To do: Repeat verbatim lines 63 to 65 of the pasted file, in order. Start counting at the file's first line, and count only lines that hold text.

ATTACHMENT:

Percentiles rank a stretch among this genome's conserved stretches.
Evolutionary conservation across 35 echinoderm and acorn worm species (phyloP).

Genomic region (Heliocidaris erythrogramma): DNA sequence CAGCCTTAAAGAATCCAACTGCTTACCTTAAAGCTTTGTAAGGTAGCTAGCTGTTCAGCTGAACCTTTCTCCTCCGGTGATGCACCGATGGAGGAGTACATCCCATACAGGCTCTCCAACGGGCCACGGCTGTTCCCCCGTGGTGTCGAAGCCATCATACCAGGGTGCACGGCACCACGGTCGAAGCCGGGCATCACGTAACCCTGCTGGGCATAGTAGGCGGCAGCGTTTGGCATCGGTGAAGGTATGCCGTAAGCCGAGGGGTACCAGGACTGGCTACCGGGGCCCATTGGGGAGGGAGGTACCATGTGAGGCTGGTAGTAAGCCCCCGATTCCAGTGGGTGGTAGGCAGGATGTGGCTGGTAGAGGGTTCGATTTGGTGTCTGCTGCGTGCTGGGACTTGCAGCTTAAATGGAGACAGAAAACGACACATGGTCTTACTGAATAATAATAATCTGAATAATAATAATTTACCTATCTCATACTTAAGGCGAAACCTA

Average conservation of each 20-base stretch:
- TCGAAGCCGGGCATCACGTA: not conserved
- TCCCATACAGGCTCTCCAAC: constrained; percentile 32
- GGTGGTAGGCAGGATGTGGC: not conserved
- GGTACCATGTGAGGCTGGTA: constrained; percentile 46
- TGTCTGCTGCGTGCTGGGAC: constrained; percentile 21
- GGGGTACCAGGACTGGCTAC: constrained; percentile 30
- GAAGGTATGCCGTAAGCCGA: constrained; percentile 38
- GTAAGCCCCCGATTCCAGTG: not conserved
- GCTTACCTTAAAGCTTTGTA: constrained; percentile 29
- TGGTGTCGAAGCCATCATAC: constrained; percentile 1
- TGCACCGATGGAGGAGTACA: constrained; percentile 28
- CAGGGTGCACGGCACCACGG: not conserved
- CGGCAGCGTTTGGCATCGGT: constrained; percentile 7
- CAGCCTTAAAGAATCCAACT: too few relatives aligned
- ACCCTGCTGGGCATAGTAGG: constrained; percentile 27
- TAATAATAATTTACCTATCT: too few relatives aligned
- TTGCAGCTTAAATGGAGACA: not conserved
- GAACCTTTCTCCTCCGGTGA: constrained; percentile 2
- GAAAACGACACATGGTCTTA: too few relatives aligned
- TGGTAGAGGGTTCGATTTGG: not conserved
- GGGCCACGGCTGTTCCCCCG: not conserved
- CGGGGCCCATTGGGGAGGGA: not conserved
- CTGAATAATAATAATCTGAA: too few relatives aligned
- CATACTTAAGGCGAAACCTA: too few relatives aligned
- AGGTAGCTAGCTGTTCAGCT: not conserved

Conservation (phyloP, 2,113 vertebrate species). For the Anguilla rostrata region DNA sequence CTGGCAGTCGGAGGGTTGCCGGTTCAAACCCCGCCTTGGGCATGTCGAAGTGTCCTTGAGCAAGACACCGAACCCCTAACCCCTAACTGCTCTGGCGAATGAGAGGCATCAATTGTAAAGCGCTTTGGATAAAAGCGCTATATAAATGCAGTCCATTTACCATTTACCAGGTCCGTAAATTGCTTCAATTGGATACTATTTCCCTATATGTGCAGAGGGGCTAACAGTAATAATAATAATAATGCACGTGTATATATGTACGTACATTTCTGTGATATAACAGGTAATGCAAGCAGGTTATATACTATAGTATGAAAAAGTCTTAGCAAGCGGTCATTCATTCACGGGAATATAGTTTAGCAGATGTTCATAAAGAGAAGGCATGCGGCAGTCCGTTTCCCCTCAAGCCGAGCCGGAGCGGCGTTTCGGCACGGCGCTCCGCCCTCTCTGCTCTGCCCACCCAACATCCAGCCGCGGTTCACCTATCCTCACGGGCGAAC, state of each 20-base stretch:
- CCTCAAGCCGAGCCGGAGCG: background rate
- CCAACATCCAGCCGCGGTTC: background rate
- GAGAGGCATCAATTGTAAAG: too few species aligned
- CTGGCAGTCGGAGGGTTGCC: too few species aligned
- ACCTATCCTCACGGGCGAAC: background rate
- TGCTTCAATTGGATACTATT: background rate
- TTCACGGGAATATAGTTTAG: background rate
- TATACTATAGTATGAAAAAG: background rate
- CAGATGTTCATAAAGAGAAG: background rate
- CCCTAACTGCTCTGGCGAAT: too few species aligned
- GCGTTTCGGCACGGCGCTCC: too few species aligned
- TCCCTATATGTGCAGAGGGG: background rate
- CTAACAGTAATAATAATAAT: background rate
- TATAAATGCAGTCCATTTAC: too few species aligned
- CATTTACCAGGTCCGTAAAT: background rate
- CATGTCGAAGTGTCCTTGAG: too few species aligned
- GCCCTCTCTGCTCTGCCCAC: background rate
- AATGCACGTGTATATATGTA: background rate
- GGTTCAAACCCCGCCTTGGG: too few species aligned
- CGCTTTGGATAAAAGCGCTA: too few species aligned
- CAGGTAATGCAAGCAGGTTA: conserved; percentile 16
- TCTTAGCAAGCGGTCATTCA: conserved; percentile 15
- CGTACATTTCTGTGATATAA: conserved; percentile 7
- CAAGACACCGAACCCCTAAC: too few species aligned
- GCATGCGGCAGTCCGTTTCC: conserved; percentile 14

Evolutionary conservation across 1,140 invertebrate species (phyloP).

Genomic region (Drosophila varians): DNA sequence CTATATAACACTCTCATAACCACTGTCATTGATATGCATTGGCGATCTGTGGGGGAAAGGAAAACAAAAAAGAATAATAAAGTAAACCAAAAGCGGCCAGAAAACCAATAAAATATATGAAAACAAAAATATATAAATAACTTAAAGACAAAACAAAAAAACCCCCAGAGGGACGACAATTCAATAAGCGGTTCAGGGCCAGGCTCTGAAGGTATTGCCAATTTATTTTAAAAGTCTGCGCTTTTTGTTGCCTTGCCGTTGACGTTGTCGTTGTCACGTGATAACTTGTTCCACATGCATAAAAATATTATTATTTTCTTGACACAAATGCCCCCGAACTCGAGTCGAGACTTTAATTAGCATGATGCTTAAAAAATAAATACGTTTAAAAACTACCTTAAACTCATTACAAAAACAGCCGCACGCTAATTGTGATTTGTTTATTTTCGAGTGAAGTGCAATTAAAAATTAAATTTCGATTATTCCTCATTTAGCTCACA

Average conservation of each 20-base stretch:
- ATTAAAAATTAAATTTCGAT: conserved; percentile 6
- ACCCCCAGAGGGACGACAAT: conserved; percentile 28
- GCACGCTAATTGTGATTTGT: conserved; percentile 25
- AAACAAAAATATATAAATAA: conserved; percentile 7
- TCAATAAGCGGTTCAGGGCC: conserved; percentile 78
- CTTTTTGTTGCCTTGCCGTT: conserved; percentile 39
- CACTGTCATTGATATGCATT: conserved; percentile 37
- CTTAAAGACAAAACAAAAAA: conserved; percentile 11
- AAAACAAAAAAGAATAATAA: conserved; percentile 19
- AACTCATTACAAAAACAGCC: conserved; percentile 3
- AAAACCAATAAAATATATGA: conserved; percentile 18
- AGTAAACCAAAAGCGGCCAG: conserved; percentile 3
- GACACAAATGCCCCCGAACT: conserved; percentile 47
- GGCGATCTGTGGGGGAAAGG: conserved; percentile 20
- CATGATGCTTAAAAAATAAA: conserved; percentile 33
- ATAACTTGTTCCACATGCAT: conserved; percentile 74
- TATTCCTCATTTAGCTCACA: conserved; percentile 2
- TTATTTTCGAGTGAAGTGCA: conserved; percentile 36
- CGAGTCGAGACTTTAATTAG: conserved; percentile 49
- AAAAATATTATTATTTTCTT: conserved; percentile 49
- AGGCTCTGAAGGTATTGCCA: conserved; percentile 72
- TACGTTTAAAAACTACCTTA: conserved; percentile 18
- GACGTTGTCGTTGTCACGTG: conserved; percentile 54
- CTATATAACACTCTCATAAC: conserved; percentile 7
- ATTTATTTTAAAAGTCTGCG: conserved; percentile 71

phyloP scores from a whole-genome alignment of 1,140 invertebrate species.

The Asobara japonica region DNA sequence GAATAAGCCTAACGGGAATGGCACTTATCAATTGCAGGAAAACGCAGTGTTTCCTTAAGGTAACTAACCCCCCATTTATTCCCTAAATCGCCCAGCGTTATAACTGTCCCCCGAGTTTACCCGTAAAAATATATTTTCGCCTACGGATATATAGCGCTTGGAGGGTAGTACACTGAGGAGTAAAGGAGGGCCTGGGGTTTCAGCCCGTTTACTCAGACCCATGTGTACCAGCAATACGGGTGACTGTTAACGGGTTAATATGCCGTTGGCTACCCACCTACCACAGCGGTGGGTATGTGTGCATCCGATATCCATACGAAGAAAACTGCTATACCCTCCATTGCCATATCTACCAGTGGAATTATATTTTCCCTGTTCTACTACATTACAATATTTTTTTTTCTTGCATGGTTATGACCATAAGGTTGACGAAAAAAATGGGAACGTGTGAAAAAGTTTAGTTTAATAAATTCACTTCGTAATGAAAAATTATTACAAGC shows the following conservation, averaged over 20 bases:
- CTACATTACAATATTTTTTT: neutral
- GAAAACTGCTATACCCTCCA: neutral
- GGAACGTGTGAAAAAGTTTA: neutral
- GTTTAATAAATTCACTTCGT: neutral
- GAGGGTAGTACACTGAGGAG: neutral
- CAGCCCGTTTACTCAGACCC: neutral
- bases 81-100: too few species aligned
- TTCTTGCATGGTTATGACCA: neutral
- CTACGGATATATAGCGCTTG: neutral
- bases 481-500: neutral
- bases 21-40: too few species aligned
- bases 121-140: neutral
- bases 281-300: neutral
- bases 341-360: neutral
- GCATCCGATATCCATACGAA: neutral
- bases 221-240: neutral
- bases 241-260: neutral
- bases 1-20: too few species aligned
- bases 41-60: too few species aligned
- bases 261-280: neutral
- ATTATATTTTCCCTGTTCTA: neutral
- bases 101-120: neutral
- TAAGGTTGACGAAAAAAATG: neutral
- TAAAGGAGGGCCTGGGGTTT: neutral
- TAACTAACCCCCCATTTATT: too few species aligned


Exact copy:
- TCAATAAGCGGTTCAGGGCC: conserved; percentile 78
- CTTTTTGTTGCCTTGCCGTT: conserved; percentile 39
- CACTGTCATTGATATGCATT: conserved; percentile 37